Wouldn’t it be nice if insurance companies could just understand these simple concepts and tell the drug companies to quit messing around with greed and politics and help us help each other?? I always thought as human beings that is what we were supposed to do….help each other. I keep hoping and praying that happens for all of our sakes.

        Liked by 1 person

        Comment by Janet R. — June 23, 2022 @ 5:27 PM

  8. I was yanked off of Sabril first week that I started it. My Neurologist had a flashing red computer screen that he showed me when called to get to his office asap!
    In the 1990’s the FDA stated that the prolonged usage of Sabril would cause the person taking the medication permenant blindness!
    Luminal, another medication I was taken off of that because of allergic reactions as with too many AEDs that out there.
    You named the only 2 medications that I’m taking and I have no adverse or allergic reactions to. I was taking the brand name that you wrote now here where I am has only had the generic version for over 25+ years.

    My only adverse affects is faulty wiring, illicit drugs(street drugs) and the stress of people stealing from me and the police not doing a damned thing..
    This is already a hard month as I had my last severe Atonic seizure on the 18 and when I woke my wallet was stolen from my pouch as was my medication!
    Strangely and thankfully enough Nothing else!
    Paramedics got police to come… Police did a half ass report with me barely conscious and getting brow Beaton “are you going to going to stay awake to give a report or do you want me to leave!”
    Another cop that doesn’t know about Epilepsy!!
    I yelled, halfheartly and said “I have Epilepsy that’s why I’m in the hospital and was taken advantage on where my belongings were stolen when I WAS unconscious! See the blood from MY head?!”

    I got the usual, did you take your medications for it right?!
    Then asked the right cop questions for a burglary!
    Damn these stupid cops! Before it was “you have Epilepsy? Why don’t you go back to the hospital and take your pills!!”
    Against my Human Rights!
    How dare they!!

    I was sexually assaulted as stated out loud because I live with Epilepsy! Police where I lived took it seriously especially when he was a “serial”!
    The creature that Raped me 7 years ago yesterday and I had to start HELL from people I had no idea who they were, still don’t. Cops in this city were investigating the Everything but I have still heard nothing from them other the a select few saying “It’s really HER, let her go!”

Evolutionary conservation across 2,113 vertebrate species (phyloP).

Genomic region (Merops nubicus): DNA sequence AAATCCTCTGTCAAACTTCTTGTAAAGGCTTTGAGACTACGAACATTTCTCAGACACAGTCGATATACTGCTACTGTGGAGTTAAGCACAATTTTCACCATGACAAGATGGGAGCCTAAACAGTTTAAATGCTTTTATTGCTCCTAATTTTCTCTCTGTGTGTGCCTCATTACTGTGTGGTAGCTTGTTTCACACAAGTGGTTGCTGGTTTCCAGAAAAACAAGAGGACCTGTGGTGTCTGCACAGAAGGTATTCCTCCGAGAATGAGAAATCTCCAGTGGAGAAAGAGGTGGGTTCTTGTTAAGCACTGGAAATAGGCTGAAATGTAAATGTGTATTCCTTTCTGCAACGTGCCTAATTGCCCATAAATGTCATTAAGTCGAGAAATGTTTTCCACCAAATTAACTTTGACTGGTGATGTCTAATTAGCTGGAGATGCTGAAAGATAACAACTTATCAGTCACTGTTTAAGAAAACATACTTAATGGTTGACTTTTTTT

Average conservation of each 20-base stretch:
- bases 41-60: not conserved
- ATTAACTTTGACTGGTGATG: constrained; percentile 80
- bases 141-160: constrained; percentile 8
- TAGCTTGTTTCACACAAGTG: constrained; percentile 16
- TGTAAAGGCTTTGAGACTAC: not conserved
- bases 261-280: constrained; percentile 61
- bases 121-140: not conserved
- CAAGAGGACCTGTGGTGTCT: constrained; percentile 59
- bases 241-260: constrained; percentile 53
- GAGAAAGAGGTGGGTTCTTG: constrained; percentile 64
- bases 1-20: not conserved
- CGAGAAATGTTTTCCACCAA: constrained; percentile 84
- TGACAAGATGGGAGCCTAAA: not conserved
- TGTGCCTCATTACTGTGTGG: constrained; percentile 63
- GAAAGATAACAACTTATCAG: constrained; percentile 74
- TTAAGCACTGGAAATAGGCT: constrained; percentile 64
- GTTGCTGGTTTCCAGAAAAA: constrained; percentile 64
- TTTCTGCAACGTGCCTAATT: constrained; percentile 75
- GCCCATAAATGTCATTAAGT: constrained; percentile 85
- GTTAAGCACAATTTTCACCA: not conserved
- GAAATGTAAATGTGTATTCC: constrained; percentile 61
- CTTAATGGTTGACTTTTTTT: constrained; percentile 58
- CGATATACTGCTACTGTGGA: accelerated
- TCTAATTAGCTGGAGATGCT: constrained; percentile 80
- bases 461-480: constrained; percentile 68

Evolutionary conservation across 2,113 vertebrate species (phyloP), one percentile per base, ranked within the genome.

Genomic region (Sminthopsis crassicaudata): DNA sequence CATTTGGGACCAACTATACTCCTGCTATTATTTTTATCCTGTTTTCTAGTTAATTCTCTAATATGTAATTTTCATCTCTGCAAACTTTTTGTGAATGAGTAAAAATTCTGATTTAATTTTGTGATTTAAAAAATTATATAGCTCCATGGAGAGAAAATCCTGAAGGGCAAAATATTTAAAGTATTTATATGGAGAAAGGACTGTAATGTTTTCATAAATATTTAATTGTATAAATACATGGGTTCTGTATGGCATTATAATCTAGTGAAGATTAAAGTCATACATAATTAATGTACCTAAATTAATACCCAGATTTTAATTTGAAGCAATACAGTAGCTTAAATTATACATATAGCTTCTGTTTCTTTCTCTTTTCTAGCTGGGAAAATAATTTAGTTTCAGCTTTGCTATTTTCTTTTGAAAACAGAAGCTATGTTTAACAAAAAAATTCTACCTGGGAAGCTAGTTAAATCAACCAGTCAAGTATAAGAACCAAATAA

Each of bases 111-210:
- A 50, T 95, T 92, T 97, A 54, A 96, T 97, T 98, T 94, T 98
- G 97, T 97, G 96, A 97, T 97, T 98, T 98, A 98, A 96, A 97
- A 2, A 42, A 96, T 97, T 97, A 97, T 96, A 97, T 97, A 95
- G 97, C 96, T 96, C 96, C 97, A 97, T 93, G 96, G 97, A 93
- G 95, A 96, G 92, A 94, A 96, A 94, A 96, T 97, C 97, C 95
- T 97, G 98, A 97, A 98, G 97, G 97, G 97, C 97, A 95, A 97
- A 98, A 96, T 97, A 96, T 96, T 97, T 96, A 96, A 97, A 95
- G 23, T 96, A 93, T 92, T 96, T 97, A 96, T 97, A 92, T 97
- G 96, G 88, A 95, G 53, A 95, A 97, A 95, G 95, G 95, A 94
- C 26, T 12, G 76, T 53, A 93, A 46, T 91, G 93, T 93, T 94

I wish that I could turn back time to where I was in my first apartment or earlier with my feline fur baby, healthy and so much more..

    Liked by 1 person

    Comment by Tabitha — June 21, 2022 @ 3:45 AM

  9. I’m so sorry this happened to you Tabitha and I understand. I think this happens far too often and is the reason why several years ago I found a site called GetMyID.com. I wear this ID bracelet which happens to come in so many types and ranges of prices. It has your personal scan embedded on it so that if anything were to happen to you paramedics, the ER or a Drs office should be able to just scan the code on the bracelet and pull up your medical information instantly. It is a monitored system and the bracelets are very durable with some being quite beautiful. I recommend them highly to everyone. It’s easy to update as well. Good luck!!

    Liked by 1 person

    Comment by Janet R. — June 23, 2022 @ 5:41 PM


Leave a Reply

Fill in your details below or click an icon to log in:

WordPress.com Logo

You are commenting using your WordPress.com account. Log Out /  Change )

Twitter picture

You are commenting using your Twitter account. Log Out /  Change )

Facebook photo

You are commenting using your Facebook account. Log Out /  Change )

Connecting to %s

This site uses Akismet to reduce spam. Learn how your comment data is processed.

    About the author

    Phylis Feiner Johnson

    Phylis Feiner Johnson

    I've been a professional copywriter for over 35 years. I also had epilepsy for decades. My mission is advocacy; to increase education, awareness and funding for epilepsy research. Together, we can make a huge difference. If not changing the world, at least helping each other, with wisdom, compassion and sharing.

    View Full Profile →

    Enter your email address to follow this blog and receive free notifications of new posts by email.

    Join 3,244 other followers
    Follow Epilepsy Talk on WordPress.com
%d bloggers like this: